program. The main program never knows it was interrupted. The ability to interrupt normal program execution when certain events occur makes it much easier and much more efficient to handle certain conditions. If it were not for interrupts we would have to manually check in our main program whether the timers had overflow, whether we had received another character via the serial port, or if some external event had occurred. Besides making the main program complex and hard to read, such a situation would make our program inefficient since wed be burning precious "instruction cycles" checking for events that usually dont happen. The microcontroller itself will check for the condition automatically and when the condition is met will jump to a subroutine, execute the code, then returns. With interrupts, the 8051 will put the main program "on hold" and call our special routine to handle the reception of a character. Thus, we neither has to put a complex check in our main code nor we will lose characters.

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4.12 PIN DESCRIPTION:

Fig: 2.6 Pin diagram 4.12.1 VCC: Supply voltage. 4.12.2 GND: Ground. 4.12.3 Port 0: Port 0 is an 8-bit open-drain bi-directional I/O port. As an output port, each pin can sink eight TTL inputs. When 1s are written to port 0 pins, the pins can be used as high impedance inputs. Port 0 may also be configured to be the multiplexed low order

address/data bus during accesses to external program and data memory. In this mode P0 has internal pull-ups. Port 0 also receives the code bytes during Flash programming, and outputs the code bytes during program verification. External pull-ups are required during program verification.

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4.12.4 Port 1: Port 1 is an 8-bit bi-directional I/O port with internal pull-ups. The Port 1 output buffers can sink/source four TTL inputs. When 1s are written to Port 1 pins they are pulled high by the internal pull-ups and can be used as inputs. As inputs, Port 1 pins that are externally being pulled low will source current (IIL) because of the internal pull-ups. Port1 also receives the low-order address bytes during Flash programming and verification. 4.12.5 Port 2: Port 2 is an 8-bit bi-directional I/O port with internal pull-ups. The Port 2 output buffers can sink/source four TTL inputs. When 1s are written to Port 2 pins they are pulled high by the internal pull-ups and can be used as inputs. As inputs, Port 2 pins that are externally being pulled low will source current (IIL) because of the internal pull-ups. Port2 emits the high-order address byte during fetches from external program memory and during accesses to external data memory that uses 16-bit addresses. In this application, it uses strong internal pull-ups when emitting 1s. During accesses to external data memory that uses 8-bit addresses, Port 2 emits the contents of the P2 Special Function Register. Port 2 also receives the high-order address bits and some control signals during Flash programming and verification. 4.12.6 Port 3: Port 3 is an 8-bit bi-directional I/O port with internal pull-ups. The Port 3 output buffers can sink/source four TTL inputs. When 1s are written to Port 3 pins they are pulled high by the internal pull-ups and can be used as inputs. As inputs, Port 3 pins that are externally being pulled low will source current (IIL) because of the pull-ups. Port 3 also serves the functions of various special features of the AT89C51 as listed below: Port 3 also receives some control signals for Flash programming and verification. 4.12.7 RST: Reset input. A high on this pin for two machine cycles while the oscillator is running resets the device.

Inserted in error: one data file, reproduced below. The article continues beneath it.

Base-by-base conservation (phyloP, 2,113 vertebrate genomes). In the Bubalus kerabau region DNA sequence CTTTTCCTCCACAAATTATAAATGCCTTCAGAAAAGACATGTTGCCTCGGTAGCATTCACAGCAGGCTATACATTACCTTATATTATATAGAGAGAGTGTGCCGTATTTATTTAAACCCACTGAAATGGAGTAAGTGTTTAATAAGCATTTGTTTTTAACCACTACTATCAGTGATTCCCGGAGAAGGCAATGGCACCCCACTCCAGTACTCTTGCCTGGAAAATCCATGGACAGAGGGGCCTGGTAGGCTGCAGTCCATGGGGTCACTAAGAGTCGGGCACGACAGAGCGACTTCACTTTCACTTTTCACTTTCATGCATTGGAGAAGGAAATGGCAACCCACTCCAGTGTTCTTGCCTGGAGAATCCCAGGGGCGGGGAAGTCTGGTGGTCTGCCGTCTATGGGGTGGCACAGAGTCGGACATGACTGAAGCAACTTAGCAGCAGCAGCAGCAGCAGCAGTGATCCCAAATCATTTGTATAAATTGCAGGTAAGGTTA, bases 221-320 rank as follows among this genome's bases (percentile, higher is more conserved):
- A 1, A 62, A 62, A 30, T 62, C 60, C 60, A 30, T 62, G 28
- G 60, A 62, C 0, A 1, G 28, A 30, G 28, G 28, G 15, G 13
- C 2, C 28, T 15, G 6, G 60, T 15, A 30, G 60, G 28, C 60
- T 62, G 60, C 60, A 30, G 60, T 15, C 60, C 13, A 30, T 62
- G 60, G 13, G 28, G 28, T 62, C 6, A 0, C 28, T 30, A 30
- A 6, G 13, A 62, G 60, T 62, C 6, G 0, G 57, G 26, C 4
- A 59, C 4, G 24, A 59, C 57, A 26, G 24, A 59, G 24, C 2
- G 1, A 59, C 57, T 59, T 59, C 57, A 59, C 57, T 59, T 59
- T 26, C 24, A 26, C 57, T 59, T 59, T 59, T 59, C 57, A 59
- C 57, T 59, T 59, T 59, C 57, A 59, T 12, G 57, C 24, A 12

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4.12..8 Port Pin Alternate Functions: P3.0 P3.1 P3.2 P3.3 P3.4 P3.5 P3.6 P3.7 RXD (serial input port) TXD (serial output port) INT0 (external interrupt 0) INT1 (external interrupt 1) T0 (timer 0 external input) T1 (timer 1 external input) WR (external data memory write strobe) RD (external data memory read strobe)

Port 3 also receives some control signals for Flash programming and verification. 4.12.9 ALE/PROG: Address Latch Enable output pulse for latching the low byte of the address during accesses to external memory. This pin is also the Program pulse input (PROG) during Flash programming. In normal operation ALE is emitted at a constant rate of 1/6 the oscillator frequency, and may be used for external timing or clocking purposes. Note that one ALE pulse is skipped during each access to external Data Memory. If desired, ALE operation can be disabled by setting bit 0 of SFR location 8EH. With the bit set, ALE is active only during a MOVX or MOVC instruction. Otherwise, the pin is weakly pulled high. Setting the ALEdisable bit has no effect if the microcontroller is in external execution mode. 4.12.11 PSEN: Program Store Enable is the read strobe to external program memory. When the AT89C51 is executing code from external program memory, PSEN is activated twice each machine cycle, except that two PSEN activations are skipped during each access to external data memory.